Tag Archives: Juan Manuel Santos Calderón

Colombian President Takes Note of Disparities for Afro-Colombians

Image of Colombian minister of Defense Juan Ma...

Juan Manuel Santos Image via Wikipedia

According to an article on ColombiaReports.com, Colombian President, Juan Manuel Santos announced the creation of a bill that will support the fair treatment of Afro-Colombians. The Law of Equal Opportunities for Afro-Colombian Peoples will present the bill to congress on July 20, 2011. July 20th marks Colombia’s Independence Day and the beginning of a new parliamentary year. The government first made steps to criminalize racism in November of 2010.  Individuals convicted of racism would have to spend up to six months in jail or pay a fine of $4,000.

Many Afro-Colombians live in poverty and don’t have access to proper education. The situation in Colombia is reminiscent of a 1950s America. Santos feels that it is Colombia’s duty to right the wrongs of the past. Santos has also created a program entitled, “The Presidential Program for the Integral Development of Black Communities.” The program will be dedicated to finding resolutions to help mediate the problems facing Afro-Colombians.

For more information about this topic visit http://ColombiaReports.com.


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Filed under Afro-Colombians, Colombia

“This is My Territory”: The Afro-Colombian Experience

By The Phelps Stokes Team

This is My Territory is an Afro-Colombian group consisting of 27 members.  It is a group of young people who once struggled  with  hunger, violence, homelessness, but they have all come together to create music.  They believe that music is an apt medium to spread their message and the central message is that they are fighting for their land.  With no place to call home, many young adults live like nomads in Colombia.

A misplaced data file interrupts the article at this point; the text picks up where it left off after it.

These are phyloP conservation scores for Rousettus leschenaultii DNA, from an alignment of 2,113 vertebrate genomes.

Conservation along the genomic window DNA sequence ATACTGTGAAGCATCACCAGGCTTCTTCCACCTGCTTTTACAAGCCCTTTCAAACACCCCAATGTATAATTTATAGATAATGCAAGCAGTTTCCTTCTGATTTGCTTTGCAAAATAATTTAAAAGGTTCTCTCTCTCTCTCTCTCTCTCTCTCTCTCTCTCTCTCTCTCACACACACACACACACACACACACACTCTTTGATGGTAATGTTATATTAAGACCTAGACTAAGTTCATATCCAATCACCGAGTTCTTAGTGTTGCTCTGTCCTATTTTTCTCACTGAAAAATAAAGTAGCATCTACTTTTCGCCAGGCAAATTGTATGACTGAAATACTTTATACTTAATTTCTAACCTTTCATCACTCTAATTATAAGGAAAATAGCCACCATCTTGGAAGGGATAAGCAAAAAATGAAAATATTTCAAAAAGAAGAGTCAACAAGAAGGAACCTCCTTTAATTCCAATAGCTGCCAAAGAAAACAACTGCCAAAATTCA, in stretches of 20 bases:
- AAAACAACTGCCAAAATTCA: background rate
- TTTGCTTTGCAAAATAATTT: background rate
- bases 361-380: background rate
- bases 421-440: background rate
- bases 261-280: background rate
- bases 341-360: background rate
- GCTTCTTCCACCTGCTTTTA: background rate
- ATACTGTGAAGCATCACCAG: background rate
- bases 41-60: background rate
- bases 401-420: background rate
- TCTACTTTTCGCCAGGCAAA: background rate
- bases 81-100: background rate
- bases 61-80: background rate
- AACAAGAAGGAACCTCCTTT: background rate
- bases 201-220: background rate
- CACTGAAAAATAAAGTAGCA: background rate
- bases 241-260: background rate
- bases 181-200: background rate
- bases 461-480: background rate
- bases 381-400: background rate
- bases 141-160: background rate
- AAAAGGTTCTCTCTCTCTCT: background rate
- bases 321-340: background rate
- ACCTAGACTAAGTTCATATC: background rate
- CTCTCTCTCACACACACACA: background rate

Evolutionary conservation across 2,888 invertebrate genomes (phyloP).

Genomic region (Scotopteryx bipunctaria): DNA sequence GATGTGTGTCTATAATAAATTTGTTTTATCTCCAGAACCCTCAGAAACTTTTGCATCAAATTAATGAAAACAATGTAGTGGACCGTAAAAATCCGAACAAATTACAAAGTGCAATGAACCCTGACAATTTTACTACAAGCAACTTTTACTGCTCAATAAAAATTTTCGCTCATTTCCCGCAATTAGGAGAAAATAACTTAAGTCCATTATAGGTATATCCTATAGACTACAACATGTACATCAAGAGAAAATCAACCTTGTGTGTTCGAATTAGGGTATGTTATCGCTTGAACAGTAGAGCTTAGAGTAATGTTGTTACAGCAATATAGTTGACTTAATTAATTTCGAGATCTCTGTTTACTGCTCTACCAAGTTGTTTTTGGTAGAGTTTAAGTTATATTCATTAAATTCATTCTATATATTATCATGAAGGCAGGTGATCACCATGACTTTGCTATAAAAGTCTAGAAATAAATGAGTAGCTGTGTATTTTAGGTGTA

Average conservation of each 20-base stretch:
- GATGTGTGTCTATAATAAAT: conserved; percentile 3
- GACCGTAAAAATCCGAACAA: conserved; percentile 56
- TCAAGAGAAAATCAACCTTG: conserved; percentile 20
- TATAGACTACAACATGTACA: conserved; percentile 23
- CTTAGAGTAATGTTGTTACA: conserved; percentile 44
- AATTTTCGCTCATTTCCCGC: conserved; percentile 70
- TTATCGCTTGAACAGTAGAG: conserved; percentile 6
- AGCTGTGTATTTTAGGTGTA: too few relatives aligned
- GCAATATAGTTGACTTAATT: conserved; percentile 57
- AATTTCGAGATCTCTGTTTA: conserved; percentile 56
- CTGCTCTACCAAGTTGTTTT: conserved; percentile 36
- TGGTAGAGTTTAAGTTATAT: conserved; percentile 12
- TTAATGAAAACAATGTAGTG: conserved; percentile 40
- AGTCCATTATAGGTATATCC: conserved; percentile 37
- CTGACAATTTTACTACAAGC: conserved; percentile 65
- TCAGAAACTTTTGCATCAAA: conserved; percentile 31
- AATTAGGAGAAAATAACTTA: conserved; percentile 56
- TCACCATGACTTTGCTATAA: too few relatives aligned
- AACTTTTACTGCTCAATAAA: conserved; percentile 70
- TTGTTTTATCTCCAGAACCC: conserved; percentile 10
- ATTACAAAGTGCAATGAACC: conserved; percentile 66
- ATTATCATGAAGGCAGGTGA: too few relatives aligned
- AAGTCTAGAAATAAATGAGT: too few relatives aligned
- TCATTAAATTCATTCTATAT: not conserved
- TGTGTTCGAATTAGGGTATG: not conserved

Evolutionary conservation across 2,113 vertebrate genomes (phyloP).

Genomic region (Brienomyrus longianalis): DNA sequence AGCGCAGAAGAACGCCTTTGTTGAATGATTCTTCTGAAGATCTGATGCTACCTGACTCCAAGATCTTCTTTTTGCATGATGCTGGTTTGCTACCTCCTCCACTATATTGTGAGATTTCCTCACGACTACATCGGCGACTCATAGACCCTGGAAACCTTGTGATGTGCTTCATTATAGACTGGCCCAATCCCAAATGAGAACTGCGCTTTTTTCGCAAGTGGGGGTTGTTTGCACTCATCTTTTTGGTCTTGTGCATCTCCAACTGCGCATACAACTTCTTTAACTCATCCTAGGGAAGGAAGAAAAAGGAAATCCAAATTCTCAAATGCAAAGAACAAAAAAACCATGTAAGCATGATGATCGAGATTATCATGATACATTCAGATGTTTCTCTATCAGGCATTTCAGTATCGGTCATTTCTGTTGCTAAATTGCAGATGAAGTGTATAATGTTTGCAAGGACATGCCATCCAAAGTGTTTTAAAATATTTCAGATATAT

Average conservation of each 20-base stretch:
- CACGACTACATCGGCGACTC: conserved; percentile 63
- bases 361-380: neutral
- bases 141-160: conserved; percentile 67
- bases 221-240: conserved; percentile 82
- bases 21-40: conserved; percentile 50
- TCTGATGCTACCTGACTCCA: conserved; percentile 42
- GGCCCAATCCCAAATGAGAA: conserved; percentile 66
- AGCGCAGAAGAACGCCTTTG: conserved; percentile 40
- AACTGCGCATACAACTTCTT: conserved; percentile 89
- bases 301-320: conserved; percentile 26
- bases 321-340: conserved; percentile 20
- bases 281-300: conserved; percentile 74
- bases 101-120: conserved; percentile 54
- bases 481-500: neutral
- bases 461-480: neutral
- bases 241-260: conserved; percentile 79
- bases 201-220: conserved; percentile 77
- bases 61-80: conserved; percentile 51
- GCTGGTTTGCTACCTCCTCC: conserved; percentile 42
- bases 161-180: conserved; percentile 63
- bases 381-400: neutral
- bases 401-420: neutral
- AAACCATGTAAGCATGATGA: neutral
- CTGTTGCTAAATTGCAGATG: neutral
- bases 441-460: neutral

The band was created last December at an urban music festival.  The event was created to allow youths the opportunity to speak out against the violence in Buenaventura.  Buenaventura acts as a haven for those displaced by violence between illegal armed groups.  There are about 75,500 displaced Colombians living in Buenaventura.

The family structure in Colombia has been affected as a result of the violence. One of the group members was displaced in 2006, he expressed that it was easier to leave his home than to fight off the rebels.  The displaced youths have had a limited education and struggle on a daily basis. Never admitting defeat, the young people are rallying to work in the building of homes and public projects to further establish a community.

For more information about This is My Territory, visit www.trust.org.

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Filed under Buenaventura, Colombia, Urban Music, Violence, Youth